Family celebrates 100 years of reunions
Alexis Igleheart spent some of her first Schenck family reunion taking a nap.
It wasn’t that boredom was setting in at Sunday’s family reunion. Instead, Alexis was doing what any week-old infant would be doing.
She was born Sept. 11 and was named the youngest relative at the event, which was quite the occasion.
The descendants of John and Mary Schenck were celebrating 100 years since their first family reunion.
On Sunday, roughly 140 family members gathered at the Leavenworth County Fairgrounds for food and fellowship with family.
One of this year’s organizers, Nancy Seifert, of St. Peters, Mo., a great-great granddaughter of John and Mary Schenck, said the reunion normally averages about 30 relatives and the past few years has been held in Topeka.
But with it being 100 years since the first reunion, a bigger event was planned in Tonganoxie for its proximity to the family’s original homestead near Springdale, which is north of Tonganoxie.
John and Mary Schenck married March 13, 1851, and had 11 children, but Mary died shortly after giving birth to twins when they lived in Indiana. John remarried and the family moved to Kansas. He remarried again after his second wife died. He later died in 1879, just a few years after his first wife.
“I think that made for a strong bond,” Seifert said about John and Mary Schenck’s children, and subsequently, the tradition of a longstanding family reunion.
One of the older descendants of the Schencks, Norman Zinn, of Omaha, Neb., is 85. Known affectionately as “Uncle Norman” to family members at the reunion, Zinn was greeted with warm hugs and handshakes from his family.
Zinn said he’s been to several family reunions, but this one was special. In fact, he saw a relative from the state of Washington he hadn’t seen in about 25 years.
“Honestly, it’s very, very interesting,” he said.
At the reunion, family quilts were on display, as were family artwork, a family tree that people in attendance could place their family “leaves” on and life-size cutouts of John and Mary Schenck. Family members took photos with their “ancestors” wearing vintage bonnets and other clothing.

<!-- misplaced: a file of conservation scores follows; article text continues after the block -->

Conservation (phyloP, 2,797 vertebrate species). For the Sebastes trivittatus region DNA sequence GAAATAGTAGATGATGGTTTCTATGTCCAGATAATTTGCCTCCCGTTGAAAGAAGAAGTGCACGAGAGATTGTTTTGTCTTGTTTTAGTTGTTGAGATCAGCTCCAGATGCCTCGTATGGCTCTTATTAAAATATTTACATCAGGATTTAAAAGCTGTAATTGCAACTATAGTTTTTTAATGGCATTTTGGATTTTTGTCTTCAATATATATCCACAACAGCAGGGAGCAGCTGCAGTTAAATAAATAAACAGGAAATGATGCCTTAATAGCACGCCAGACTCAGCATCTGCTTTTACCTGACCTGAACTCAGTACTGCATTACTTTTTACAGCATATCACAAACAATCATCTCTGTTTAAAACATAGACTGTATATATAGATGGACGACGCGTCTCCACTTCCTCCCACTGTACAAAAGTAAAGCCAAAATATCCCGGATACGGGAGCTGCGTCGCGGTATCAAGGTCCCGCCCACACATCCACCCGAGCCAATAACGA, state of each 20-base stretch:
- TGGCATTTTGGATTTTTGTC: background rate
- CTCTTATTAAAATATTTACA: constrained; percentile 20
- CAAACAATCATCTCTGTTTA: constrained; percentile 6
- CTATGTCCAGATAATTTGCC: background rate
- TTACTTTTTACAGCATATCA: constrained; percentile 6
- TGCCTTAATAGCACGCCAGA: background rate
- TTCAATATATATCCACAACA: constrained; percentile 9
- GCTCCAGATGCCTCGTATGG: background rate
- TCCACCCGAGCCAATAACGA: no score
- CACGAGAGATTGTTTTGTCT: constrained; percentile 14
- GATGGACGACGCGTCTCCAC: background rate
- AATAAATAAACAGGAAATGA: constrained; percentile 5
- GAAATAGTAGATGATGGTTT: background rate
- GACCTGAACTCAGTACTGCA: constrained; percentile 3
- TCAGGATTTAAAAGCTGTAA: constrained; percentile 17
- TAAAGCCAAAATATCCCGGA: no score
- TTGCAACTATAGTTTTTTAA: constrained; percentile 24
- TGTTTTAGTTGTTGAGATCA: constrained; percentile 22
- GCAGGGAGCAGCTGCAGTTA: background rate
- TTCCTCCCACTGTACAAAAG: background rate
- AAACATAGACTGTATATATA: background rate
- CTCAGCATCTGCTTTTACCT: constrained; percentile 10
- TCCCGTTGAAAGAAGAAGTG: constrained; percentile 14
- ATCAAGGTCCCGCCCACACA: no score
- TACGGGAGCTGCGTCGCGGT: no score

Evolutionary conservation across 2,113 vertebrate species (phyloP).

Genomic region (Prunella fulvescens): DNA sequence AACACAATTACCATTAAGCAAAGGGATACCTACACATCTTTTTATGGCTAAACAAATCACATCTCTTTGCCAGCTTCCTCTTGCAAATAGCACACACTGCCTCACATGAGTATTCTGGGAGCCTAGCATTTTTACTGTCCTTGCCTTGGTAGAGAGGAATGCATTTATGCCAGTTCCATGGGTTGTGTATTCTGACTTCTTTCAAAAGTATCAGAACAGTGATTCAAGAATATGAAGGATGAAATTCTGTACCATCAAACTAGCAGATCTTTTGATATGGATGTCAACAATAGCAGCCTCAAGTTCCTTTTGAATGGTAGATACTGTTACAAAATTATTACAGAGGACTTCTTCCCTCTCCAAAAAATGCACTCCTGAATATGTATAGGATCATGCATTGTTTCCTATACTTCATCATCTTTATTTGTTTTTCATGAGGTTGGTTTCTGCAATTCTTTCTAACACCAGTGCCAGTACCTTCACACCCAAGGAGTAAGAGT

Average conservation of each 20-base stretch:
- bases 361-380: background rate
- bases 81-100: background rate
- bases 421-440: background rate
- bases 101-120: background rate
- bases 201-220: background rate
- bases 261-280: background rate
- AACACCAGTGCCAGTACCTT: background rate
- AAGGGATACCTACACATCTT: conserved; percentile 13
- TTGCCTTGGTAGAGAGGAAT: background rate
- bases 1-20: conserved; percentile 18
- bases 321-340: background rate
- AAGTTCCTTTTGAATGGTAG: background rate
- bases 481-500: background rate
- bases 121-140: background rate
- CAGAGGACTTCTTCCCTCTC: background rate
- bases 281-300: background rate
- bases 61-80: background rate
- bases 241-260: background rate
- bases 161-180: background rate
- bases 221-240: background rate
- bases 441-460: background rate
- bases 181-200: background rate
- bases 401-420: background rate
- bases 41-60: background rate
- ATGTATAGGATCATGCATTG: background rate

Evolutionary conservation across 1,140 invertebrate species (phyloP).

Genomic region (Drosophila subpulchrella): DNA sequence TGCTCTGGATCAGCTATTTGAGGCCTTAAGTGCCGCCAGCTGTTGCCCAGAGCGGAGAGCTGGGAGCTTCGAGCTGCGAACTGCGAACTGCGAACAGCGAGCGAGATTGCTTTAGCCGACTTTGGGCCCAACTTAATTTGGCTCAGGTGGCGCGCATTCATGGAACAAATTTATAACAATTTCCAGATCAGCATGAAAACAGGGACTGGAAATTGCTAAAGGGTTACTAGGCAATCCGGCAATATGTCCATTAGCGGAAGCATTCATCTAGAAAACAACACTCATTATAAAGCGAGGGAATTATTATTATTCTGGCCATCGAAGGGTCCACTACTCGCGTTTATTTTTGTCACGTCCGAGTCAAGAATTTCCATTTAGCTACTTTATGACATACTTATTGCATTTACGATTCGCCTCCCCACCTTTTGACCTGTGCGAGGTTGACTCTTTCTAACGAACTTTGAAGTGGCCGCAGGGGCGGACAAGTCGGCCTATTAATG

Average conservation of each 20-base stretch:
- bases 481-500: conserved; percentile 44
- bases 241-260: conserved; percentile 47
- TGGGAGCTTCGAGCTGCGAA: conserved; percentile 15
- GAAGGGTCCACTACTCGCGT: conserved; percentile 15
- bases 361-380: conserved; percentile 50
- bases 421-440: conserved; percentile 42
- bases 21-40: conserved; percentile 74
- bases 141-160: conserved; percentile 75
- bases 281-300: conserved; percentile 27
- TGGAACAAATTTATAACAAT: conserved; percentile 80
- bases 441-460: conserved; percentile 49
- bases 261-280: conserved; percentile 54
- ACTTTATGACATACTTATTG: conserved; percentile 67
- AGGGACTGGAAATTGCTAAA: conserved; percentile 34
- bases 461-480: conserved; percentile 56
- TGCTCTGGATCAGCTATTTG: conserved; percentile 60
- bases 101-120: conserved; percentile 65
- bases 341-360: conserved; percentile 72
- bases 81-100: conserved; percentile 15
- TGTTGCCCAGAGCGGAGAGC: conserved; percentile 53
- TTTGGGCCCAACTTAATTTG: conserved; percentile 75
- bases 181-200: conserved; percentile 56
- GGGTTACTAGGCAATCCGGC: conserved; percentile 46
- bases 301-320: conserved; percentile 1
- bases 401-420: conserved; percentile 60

In addition to Washington, family traveled to Tonganoxie from as far away as Oregon, Texas, New Mexico and Colorado, and as close as Missouri and Nebraska.
Other activities the family participated in were a digital scavenger hunt in which teams took photos of items they were to search for and then turn in their cameras, as well as a memorial service at the Springdale Cemetery, a storytelling and talent show and church services at Tonganoxie Evangelical Friends Church, where family members once were members.
Sylvia Kesinger of Tonganoxie, who is a great-great-granddaughter of John and Mary Schenck, is the grandmother of newborn Alexis.
As her grandmother chatted about family history, Alexis, who is a seventh-generation descendant, slept in her grandmother’s arms.
For the milestone reunion, Kesinger made a total of four large sheet cakes, as well as mints. She said she used 13 cake mixes to create all of her reunion cakes. Kesinger also baked cakes for the reunion 25 years ago.
She said it was “really great” to have the milestone reunion in Tonganoxie because of the rich family history in the area.
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